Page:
well, here it is, the late 1970s, going on y2k, and i’m beginning to wonder what ever became of the dreams of the future we used to have.
the first decade i remember rolling in was the ’80s. it was explained to me that it was a new year, a new decade – so i had to learn how to write what day it was all over again. i was but a wee child, so it made no difference to me that it was no longer the ’70s. i was too young to remember or miss disco, presidents ford and carter, the oil crisis, or the first few, funny seasons of saturday night live. i wouldn’t find out about and appreciate all that that decade had to offer until much later.
it wasn’t until i started into reading science fiction novels and stories – in middle school – that i did the math, to see how old i would be in the far-off future of the year 2000, the designated date of all future happenings, it would seem. it’ll never happen, i though, i’ll never be that old. and when i am, i’ll be jetting around in a personal jetpack with a robotic companion.
then, all of a sudden, it was 1990. i was an awkward youth, having terrible trouble in school and every other aspect of my life. (i look back now and realize, hell, everybody i knew was going through nine layers of crap every day. i’m actually lucky to have survived in as good a shape as i did.) so i liked to escape into futurist stories and perilous daydreaming with friends of how the world should have ended up – alternately utopian democracies where all humans spoke with one voice and dystopian visions of society ruled by the hyperintelligent elite (namely, us). all, of course, being facilitated by genetic alterations and medical technology far in advance of what we knew of at the time.
an english teacher once asked us all to write a short story about what the world would be like in the future – five, ten, or fifteen years ahead. i wrote about coming home from work and taking off my lead-lined overcoat and cowl, scanning the contents of my dinner with a geiger counter and relaying the days progress at work with my wife in russian. she didn’t like it.
and here it is, almost 2000 – only a year from when arthur c clarke said we would be sending manned missions to jupiter and discovering intelligent extraterrestrial life – and what have we got in the way of whiz-bang technology? where is the self-driving car that turns into a helicopter to avoid downtown traffic? where are the floating cities, the interstellar visitors, the phasers set on stun?
maybe it’s because part of me is still the middle school boy fascinated with aliens and ufos, bigfoot and the loch ness monster, but i get the feeling the future has let me down somehow.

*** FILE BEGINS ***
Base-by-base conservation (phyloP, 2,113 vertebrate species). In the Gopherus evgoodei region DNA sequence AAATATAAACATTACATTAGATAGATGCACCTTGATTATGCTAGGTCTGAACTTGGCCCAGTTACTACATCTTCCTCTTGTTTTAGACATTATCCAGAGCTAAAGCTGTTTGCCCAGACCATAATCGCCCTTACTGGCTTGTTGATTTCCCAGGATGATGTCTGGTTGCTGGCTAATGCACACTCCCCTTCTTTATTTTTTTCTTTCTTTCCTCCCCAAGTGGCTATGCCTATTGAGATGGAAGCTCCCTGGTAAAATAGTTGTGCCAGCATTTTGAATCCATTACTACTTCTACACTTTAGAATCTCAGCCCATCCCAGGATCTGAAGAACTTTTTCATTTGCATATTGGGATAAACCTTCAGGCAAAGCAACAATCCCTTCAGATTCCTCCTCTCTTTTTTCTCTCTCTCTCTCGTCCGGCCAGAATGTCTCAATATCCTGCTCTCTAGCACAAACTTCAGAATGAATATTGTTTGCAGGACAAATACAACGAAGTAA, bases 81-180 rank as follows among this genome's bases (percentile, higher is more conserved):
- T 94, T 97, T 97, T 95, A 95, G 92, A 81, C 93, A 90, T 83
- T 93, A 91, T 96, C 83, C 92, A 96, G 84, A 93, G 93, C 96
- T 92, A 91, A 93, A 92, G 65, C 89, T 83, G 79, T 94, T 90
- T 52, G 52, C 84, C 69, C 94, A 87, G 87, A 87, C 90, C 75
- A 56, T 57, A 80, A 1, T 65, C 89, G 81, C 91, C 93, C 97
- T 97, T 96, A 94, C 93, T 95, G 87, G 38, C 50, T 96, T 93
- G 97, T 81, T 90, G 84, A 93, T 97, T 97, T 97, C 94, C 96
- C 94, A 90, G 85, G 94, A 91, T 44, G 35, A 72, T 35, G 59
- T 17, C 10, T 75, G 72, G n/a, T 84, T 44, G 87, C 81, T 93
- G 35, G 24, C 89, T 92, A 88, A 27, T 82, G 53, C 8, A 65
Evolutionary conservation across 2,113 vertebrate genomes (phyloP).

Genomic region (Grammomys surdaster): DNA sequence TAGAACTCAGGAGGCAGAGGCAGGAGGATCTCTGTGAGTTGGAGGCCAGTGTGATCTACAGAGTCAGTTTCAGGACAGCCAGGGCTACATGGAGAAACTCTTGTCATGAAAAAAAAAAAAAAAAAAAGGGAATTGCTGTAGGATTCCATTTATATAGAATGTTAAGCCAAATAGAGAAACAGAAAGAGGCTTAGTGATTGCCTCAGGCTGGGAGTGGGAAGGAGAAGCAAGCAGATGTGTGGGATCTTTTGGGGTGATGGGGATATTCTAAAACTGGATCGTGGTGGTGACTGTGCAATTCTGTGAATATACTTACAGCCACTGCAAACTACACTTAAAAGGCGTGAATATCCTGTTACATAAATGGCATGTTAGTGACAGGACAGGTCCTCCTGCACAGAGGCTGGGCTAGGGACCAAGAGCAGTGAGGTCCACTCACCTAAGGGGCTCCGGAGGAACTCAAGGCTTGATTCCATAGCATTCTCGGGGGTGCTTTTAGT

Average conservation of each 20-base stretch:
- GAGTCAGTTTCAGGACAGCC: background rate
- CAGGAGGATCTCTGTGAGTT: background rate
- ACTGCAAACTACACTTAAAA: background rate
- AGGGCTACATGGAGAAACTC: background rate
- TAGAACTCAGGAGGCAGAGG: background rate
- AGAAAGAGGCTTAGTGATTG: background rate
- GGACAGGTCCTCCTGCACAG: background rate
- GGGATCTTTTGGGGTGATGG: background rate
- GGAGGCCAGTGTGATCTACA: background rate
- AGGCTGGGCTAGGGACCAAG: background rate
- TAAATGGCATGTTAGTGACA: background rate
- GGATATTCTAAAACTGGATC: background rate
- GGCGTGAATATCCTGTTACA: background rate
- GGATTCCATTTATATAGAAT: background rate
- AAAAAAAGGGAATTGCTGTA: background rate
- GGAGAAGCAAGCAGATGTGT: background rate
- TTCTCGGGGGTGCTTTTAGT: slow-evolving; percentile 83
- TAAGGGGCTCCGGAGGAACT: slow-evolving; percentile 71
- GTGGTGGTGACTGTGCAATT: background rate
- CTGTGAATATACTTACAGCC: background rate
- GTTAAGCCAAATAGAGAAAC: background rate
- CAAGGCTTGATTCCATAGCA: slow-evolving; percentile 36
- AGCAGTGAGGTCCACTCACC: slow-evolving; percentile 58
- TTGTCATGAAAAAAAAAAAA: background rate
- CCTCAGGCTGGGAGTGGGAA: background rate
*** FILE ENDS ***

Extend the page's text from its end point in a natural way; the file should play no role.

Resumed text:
sure, we have household robots, like the aibo and r100 – but rosie jetson they are not. certainly medical advancements can cure most any disease and the average human life expectancy has increased drastically, even since i was born, but there are yet to be cancer-curing pills or injections that will make me smarter. and if i get killed, there’s still no way to resurrect me or download the collected thoughts and memories from my brain into some kind of storage device. dammit, i don’t care if i don’t have a body, i want to live forever!
we haven’t been to the moon in more than two decades, and have yet to establish any kind of permanent settlement anywhere above the earth or even underwater. as a species, we owe it to ourselves and our grandchildren to expand beyond the 15 or so percent of the one planet we currently inhabit. all sorts of nasty things can happen in the universe, and given enough time, they all will.
but the biggest disappointment above all is that we have yet to contact or be contacted by intelligent life from another planet. heck, we can’t even all agree whether there was ever life on mars – something we should know conclusively by now, since we should alredy be living there.
but i must say, there are some things we have now that the best ’50s kitsch visions of the future could never have foretold. personal computers so small and powerful that i can carry an entire library of information in my hands. the Internet, where that library is dwarfed by the immediately accessible information of the entire planet. children now live to grow up and lead full, healthy lives that, had they been born twenty or even ten years earlier, would never have lived to see their first birthday. sure, we still haven’t got personal jetpacks, and we haven’t been contacted by a race of generous, hyperintelligent aliens, but we’re not doing too badly for ourselves.
and so, it is my new goal to live to be 200 years old, in order to see all my childhood dreams of the future come true, as well as see current trends, bleak as some of them may be, come to fruition. based on a best-fit curve of human life expectancy, i’m only allotted about 85-90 years, but i think i can finagle another 100 or so from the system.